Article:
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Austin Murphy
May 02, 1988
After a quiet regular season, Wayne Gretzky had Edmonton flying in the Stanley Cup playoffs
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May 02, 1988

Here's That Man Again

After a quiet regular season, Wayne Gretzky had Edmonton flying in the Stanley Cup playoffs

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Boston got a rude reception on April 18, the night the Adams Division finals began, when an ice storm damaged a transmission line in northern Quebec, plunging most of the province into darkness. Emergency generators helped light the Montreal Forum, enabling Game 1 between the Canadiens and Bruins to continue uninterrupted. "It was a good thing the game was blacked out [on TV], because we stunk out the joint," said Bruins center Bob Sweeney.

Early the next morning the power came back, as did the Bruins a day after that. Replacing Andy Moog, the loser in Game 1, goalie Rejean Lemelin stole Game 2 for the Bruins. Boston got off just 14 shots on goal but still won 4-3. "My glove was hot tonight," said Lemelin, 33, the Calgary reject whom the Bruins signed as a free agent last summer. In the first 10 minutes, Lemelin made three highlight-film saves on 50-goal scorer Stephane Richer. On Richer's fourth breakaway the Forum crowd figured surely he would solve Lemelin this time. But Boston defenseman Michael Thelven took a two-handed chop that fractured Richer's right thumb and put him out for the series.

Vicious and premeditated, screamed the Habs.

"Vicious?" asked Thelven, a hardnosed, but hardly dirty, Swede. "Translation, please?"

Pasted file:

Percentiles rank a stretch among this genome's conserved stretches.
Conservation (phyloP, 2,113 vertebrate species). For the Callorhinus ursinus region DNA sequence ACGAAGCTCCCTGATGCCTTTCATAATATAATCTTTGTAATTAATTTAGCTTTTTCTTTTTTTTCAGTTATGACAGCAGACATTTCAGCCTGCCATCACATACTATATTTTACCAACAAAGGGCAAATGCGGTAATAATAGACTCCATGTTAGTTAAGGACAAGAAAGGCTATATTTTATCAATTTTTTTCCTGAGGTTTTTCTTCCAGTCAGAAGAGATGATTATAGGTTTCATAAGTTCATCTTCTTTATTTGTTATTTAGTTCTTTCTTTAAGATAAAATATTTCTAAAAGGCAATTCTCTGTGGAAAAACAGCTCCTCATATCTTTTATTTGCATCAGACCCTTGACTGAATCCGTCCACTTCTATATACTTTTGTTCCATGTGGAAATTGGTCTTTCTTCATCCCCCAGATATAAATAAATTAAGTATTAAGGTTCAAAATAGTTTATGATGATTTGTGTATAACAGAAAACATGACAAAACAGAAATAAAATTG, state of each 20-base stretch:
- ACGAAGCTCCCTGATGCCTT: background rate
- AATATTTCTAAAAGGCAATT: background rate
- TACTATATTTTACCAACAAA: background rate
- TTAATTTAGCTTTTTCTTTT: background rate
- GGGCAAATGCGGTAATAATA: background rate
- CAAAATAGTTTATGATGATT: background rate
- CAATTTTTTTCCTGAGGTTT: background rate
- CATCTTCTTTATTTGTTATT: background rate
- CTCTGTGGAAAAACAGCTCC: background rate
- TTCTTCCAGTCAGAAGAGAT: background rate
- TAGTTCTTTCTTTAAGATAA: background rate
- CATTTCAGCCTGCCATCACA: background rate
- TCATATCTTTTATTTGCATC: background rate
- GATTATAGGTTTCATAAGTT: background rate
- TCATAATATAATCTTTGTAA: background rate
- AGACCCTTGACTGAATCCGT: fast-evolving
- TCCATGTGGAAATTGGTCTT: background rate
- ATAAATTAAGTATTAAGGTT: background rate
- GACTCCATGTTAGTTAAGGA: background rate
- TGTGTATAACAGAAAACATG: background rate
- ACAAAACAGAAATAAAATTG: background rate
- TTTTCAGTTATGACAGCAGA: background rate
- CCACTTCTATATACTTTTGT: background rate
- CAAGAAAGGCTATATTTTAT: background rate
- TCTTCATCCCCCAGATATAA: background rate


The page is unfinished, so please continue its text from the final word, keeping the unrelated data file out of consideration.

"They should call them the Boston Villains," said Montreal coach Jean Perron, accusing the Bruins, who crashed Montreal defensemen Chris Chelios and Petr Svoboda into the boards all night, of using "goon tactics."

"He said that?" asked Boston's Ken (the Rat) Linseman. "What a bleeping hypocrite!"

Perron's coaching acumen notwithstanding, the Rat was right. Anybody who issues a uniform to the likes of John Kordic—who has zero hockey talent but a strong repertoire of jabs and uppercuts—leaves himself very little room for sanctimony.

Montreal sought retribution in Game 3 at Boston Garden. But while the Habs took runs at them, the Bruins took the game. Defenseman Ray Bourque was everywhere, throwing himself in front of shots and checking—cleanly—every Canadien in sight. Montreal was muffled as Lemelin was airtight again. The fact is, without Richer the Canadiens were just a bunch of grinders. The Bruins, on the other hand, were grinders with a mission, winning 3-1.

"They're playing like they think it's their year," said Perron, worriedly, before Game 4. His concern was well-founded. After 31 minutes of scoreless, breathless hockey, with Habs netminder Patrick Roy matching Lemelin save for save, Boston scored the only goal it would need. Bourque split Montreal's defense with a splendid breakout pass to Lyndon Byers, who found Middleton open on his left wing. Middleton, a former 51-goal scorer recently reduced to a bit part because of the presence of rookies Sweeney, Craig Janney and Bob Joyce, found his old touch, backhanding the puck over Roy's right leg pad for a 1-0 Bruins lead. Lemelin needed nothing more for Boston to win 2-0.

Lemelin has been the best goaltender in the playoffs—less spectacular than New Jersey prodigy Sean Burke, perhaps, but more consistent. The Devils, who flat out bullied the New York Islanders into submission in the first round, were themselves dominated by the Capitals in Game 1 of the Patrick Division finals. The Caps were sure they had arrived.

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